U.S. Online Holiday Sales Reach $37 Billion, Set Record

Deep discounts and free shipping fueled a record setting November-to-December holiday shopping season for online merchants in 2011 in the U.S., according to a new report. Cyber Monday also saw an extraordinary $1.25 billion in sales.

“The 2011 online holiday shopping finished with slightly more than $37 billion in spending, up about 15 percent versus a year ago,” said comScore chairman Gian Fulgoni in a press release about his company’s most recent findings.

“With brick-and-mortar holiday retail estimated to have grown about 4 percent this year,” Fulgoni said, “it’s clear that ecommerce continues to gain market share from traditional retail due to the attractiveness of the Internet’s convenience and lower prices. Consumers were especially attracted to the deals and discounts available through digital channels — particularly free shipping, which occurred on well over half of transactions this season. “

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Discounts and Marketing Help to Focus Sales

According to the comScore report, three individual days during the holiday shopping season had more than $1 billion in online sales each, including Cyber Monday on November 28 at $1.25 billion, Green Monday on December 12 with $1.13 billion, and Free Shipping Day on December 16 with $1.07 billion.

Each of these days generally receives additional marketing support from online retailers. For example, Cyber Monday has grown to be a huge marketing event with many nationally recognized merchants offering deep discounts to online customers.

Cyber Monday, according to comScore vice president Andrew Lipsman, was given its name in 2005 when, which is part of the National Retail Federation, pointed out that online sales tended to jump on the first Monday after Thanksgiving.

“The ostensible explanation for this phenomenon” wrote Lipsman in a blog post, “was that as people made their way back into the office after the long holiday weekend, they continued their Black Friday shopping online, but from their work computers with high speed connections. In fact,” Lipsman added, “comScore has observed over the years that approximately half of all online spending occurring on Cyber Monday occurs via work computers.”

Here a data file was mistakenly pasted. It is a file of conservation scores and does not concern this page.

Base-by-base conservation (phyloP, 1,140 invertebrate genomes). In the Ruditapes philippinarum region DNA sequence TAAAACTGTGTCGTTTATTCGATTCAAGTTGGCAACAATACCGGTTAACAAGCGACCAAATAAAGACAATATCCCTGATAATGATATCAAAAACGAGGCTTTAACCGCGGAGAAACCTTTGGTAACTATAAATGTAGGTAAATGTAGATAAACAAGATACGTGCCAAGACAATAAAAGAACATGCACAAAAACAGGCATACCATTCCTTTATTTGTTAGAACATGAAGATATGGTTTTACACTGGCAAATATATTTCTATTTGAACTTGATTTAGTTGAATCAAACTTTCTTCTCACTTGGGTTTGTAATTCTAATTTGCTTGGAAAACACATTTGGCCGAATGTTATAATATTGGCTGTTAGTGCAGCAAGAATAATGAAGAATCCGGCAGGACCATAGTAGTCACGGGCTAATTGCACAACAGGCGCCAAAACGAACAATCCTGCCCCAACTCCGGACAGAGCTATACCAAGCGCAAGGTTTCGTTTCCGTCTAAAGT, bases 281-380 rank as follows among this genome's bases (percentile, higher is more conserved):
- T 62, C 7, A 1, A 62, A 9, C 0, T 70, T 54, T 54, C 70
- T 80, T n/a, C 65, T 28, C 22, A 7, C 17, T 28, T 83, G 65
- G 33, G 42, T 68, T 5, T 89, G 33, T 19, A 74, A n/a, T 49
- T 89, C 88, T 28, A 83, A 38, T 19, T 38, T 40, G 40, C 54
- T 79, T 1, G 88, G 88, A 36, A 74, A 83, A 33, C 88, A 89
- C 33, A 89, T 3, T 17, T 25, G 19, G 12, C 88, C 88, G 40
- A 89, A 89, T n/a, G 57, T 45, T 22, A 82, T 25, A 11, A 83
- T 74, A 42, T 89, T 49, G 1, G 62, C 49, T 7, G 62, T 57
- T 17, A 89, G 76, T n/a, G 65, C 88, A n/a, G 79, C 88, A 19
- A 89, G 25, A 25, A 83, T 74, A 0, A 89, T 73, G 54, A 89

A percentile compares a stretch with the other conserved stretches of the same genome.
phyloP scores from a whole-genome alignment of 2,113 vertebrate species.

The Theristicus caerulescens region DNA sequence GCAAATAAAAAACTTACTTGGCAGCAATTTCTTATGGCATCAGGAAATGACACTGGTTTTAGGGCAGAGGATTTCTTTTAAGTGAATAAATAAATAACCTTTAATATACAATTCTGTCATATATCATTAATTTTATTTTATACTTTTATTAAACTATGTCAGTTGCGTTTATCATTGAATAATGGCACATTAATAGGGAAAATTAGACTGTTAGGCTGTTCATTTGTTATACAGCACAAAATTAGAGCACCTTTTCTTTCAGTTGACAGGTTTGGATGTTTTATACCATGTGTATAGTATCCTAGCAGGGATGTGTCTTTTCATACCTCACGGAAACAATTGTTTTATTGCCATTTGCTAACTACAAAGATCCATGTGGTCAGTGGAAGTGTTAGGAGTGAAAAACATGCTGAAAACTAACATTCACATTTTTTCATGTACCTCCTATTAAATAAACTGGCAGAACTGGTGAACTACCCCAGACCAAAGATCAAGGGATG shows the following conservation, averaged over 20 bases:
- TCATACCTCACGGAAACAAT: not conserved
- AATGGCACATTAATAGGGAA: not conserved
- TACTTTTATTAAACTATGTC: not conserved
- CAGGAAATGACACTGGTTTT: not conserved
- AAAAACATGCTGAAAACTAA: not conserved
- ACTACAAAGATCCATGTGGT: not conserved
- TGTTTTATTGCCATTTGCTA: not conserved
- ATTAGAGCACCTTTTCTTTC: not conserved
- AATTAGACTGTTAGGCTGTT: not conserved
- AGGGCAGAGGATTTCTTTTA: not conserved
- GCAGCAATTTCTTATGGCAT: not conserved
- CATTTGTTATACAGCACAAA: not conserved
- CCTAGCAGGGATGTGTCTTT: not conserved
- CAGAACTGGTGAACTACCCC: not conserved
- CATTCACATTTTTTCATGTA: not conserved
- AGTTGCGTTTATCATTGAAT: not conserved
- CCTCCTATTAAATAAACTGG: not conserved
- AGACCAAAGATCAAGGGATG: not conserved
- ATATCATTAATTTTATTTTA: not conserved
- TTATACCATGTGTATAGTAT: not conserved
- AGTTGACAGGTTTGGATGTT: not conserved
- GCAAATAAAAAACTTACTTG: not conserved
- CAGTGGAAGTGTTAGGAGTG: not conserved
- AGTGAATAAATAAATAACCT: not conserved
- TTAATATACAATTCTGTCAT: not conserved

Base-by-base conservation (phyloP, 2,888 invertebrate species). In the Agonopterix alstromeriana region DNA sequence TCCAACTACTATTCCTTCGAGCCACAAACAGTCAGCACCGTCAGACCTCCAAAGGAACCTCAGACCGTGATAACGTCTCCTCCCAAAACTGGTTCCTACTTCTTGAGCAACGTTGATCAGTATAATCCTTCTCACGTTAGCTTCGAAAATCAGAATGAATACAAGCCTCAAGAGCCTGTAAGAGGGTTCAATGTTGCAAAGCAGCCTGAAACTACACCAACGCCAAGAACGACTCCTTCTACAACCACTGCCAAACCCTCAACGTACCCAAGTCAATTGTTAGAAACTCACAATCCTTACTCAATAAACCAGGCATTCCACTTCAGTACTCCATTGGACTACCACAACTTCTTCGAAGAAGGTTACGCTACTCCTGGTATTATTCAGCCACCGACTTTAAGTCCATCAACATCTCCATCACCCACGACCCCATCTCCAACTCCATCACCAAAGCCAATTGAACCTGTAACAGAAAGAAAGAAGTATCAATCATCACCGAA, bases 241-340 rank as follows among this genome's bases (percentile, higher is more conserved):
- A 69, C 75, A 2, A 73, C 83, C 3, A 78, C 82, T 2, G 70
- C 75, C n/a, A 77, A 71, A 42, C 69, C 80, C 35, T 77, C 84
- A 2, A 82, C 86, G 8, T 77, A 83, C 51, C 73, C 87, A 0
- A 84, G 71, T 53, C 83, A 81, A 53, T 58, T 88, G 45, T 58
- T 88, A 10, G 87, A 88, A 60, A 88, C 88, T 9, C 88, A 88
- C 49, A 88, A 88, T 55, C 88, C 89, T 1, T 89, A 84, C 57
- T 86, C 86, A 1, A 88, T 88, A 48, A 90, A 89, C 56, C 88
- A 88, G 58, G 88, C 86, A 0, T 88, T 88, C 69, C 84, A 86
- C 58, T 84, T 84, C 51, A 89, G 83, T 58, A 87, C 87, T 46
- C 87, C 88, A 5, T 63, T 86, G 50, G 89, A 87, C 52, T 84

In 2005, Cyber Monday was an important holiday season shopping day, but it was not the largest online shopping day of that season. It was not until 2010 that Cyber Monday became the single largest day for online U.S. holiday shopping, which was a feat it repeated in 2011. Once the phenomenon had been observed and named, marketers started to give the day special attention, creating exclusive Cyber Monday deals, encouraging shoppers on this opening day of the online Christmas shopping season.

Similarly, Free Shipping Day, which is a marketing-driven event, gave shoppers another reason to avoid lines at brick-and-mortar stores and shop online. Green Monday, which gets its name from the color of money and not the environmental movement, has become a favorite for email marketing.

In short, the success of these particular days and the 2011 holiday season in general may be — at least in part — the result of effective marketing.

How Much Did Sales Cost?

Much of that marketing, as comScore’s Fulgoni said above, was in the form of significant discounts and free shipping. What is not yet clear is how successful that marketing really was in terms of retail profits.

“It’s clear that, at least on the basis of top line growth, this was a Merry Christmas for many online retailers,” Fulgoni said. “What will remain unknown until retailers report their financial year-end results is whether the aggressive pricing and free shipping offers came at the cost of lower margins.”

Armando Roggio
Armando Roggio
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